The cultural differences between the laid back nature of London and the up-tempo surreal landscape that is LA, seems to be exactly what Jamie needed as this project has taken a turn away from his usual mellow tones and ventures more into dreamy, soulful and experimental avenues. ‘(04:30) IDLER’ is, as Jamie describes it, “an album about my inability to sleep.” In the process of making the album Jamie realised that he was writing all his songs around the same time at night, around 5am, and yet his songs seemed to vary so much from each other stylistically. Each song was a reflection of the wavering mental and emotional states that he occupied in the process of making each new track. “The whole idea was to try to make you think about those times when you’re thinking of nothing and everything, at the same time”, he says. On completing the track ‘(04:30) IDLER’, Jamie decided it would be the right title for his album.

The album plays dynamically as a film score and Jamie highlights that the detail is actually in the production; “Most people don’t see production as storytelling, but I really do,” he says, entailing that in this album the audience should expect not only meaningful messages in his songs but should also look out for the subtle nuances in the production of each track as there’s a reason for it all.

As we continue to talk, taking in the surroundings of the famed Peckham Rye park, two dogs run up to Jamie and he laughs in amazement, asking us “is that a smile?”. It seems Jamie is at home here – as he should be – but, it begs the question: how is he dealing with the demands and pressures of fans and their high expectations, especially now that the spotlight is shining in his direction? Jamie admits that the pressures do get to him “You’re in the studio and you’re like no one’s gonna like this shit… But you have to trust your ear… Otherwise you won’t make anything”.

Jamie counts Rejjie Snow as a close friend, and shares a house with Archy Marshall (aka King Krule) who he’s known since they were kids, and it seems that being surrounded by the calibre of friends he has around him, has prepared him for handling the stresses of fame. “People come into your life a lot when you make music, they love being around you.. but me and Archy have been around each other since we were kids, that’s some brotherly shit.” But that doesn’t mean he doesn’t miss the good old days of pub shows and audiences of friends only, he reminisces, “The thing that I miss is, when you used to do small shows at the beginning, you were trying to get people to like you – which was fucking horrible – and now you’re performing to keep them liking you.”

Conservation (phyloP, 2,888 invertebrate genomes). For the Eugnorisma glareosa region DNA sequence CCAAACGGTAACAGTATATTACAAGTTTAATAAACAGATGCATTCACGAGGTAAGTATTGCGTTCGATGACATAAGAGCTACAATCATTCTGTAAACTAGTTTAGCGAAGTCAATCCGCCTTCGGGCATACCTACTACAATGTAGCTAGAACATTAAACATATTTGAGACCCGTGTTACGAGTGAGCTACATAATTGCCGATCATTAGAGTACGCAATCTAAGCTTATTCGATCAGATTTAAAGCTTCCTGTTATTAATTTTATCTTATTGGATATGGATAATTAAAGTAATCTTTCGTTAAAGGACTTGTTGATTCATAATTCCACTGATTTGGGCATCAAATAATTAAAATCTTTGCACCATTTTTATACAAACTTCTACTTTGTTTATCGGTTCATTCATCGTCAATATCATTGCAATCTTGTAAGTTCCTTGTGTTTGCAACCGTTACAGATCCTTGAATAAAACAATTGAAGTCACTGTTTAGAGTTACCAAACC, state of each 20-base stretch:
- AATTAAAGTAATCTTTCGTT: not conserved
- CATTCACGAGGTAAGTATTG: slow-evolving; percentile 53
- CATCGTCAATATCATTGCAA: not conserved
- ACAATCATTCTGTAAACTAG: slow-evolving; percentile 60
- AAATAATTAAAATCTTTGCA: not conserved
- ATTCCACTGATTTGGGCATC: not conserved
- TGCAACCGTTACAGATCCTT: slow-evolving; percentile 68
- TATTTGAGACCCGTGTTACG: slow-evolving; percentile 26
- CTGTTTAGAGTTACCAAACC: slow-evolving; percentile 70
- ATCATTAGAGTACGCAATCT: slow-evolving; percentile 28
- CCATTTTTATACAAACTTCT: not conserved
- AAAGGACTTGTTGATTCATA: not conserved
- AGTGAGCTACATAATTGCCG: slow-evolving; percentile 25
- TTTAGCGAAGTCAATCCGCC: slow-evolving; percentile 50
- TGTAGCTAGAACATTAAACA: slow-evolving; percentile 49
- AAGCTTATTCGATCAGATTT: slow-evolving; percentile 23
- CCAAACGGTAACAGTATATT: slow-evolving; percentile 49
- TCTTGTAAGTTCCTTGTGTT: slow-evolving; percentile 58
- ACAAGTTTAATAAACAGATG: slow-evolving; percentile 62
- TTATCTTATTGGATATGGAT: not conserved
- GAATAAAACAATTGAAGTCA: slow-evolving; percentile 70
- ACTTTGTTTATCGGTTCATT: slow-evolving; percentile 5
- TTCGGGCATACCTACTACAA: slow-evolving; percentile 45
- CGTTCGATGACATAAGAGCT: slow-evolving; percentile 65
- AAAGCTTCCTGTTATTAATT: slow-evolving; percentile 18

Seeing your friends rise up the ladder of success in the same field as you, for some, may lead you to move more in the direction of their style of music, however, Jamie highlights how important it is to him that he and Archy remain in their own lanes stylistically despite drawing inspirations from the same sources. “We make music together and it never gets released. We make music most nights together, in our studio at our house, but that’s just for fun when we’re smoking. I won’t even hear it the next day, like it’s just there and then. And then we close our doors and then make our own music, it’s not like he’s there when I’m making mine, and I’m there when he’s making his. We both have our own separate space and we don’t try trip on each other toes, otherwise it’ll just get messy.” 

“I love making songs and I love writing for people, in the long run my real goal is to create soundscapes for movies.”

Even though Jamie has adjusted to the life of an upcoming London born talent, he’s not in it for fame or for seeing his name in lights. As Jamie puts it, “I’d rather people not even know who I am… I’d rather them just listen to the music.” As far as he’s concerned he’s already achieved his main goal; “The only thing I’ve really wanted to do is live comfortably making music and I’ve done that.” Jamie is here to change what it is to be an artist; instead of having dreams of selling out the biggest arena there is, Jamie is waiting for his chance to cross over from making electronic jazz music into film scoring. Although he would “love to perform at the Royal Albert Hall”, because it’s “fucking classy”, that’s mainly a little something he’d want to do for his parents.

As our conversation draws to a close, it’s the right time to talk about the future, “I’m not distancing myself from electronic stuff, but just kind of use that like icing sugar on the top… and push myself in making new sounds.” Jamie explains that the musical direction he wants to go into next is a more soulful one and his sound will continue evolving; “You can’t go backwards you can only go forward,” he says.

There’s no doubt that Jamie Isaac will go on to hone in on his craft and inevitably it seems as though no matter how much life changes around him, his method will remain the same and a part of him will always be, authentically and unequivocally, Jamie Isaac.

Jamie Isaac’s second album ‘(04.30 IDLER), will be released via Marathon Artists on June 1, 2018 and you can catch him live at his headline show at Village Underground on the June 12 in London.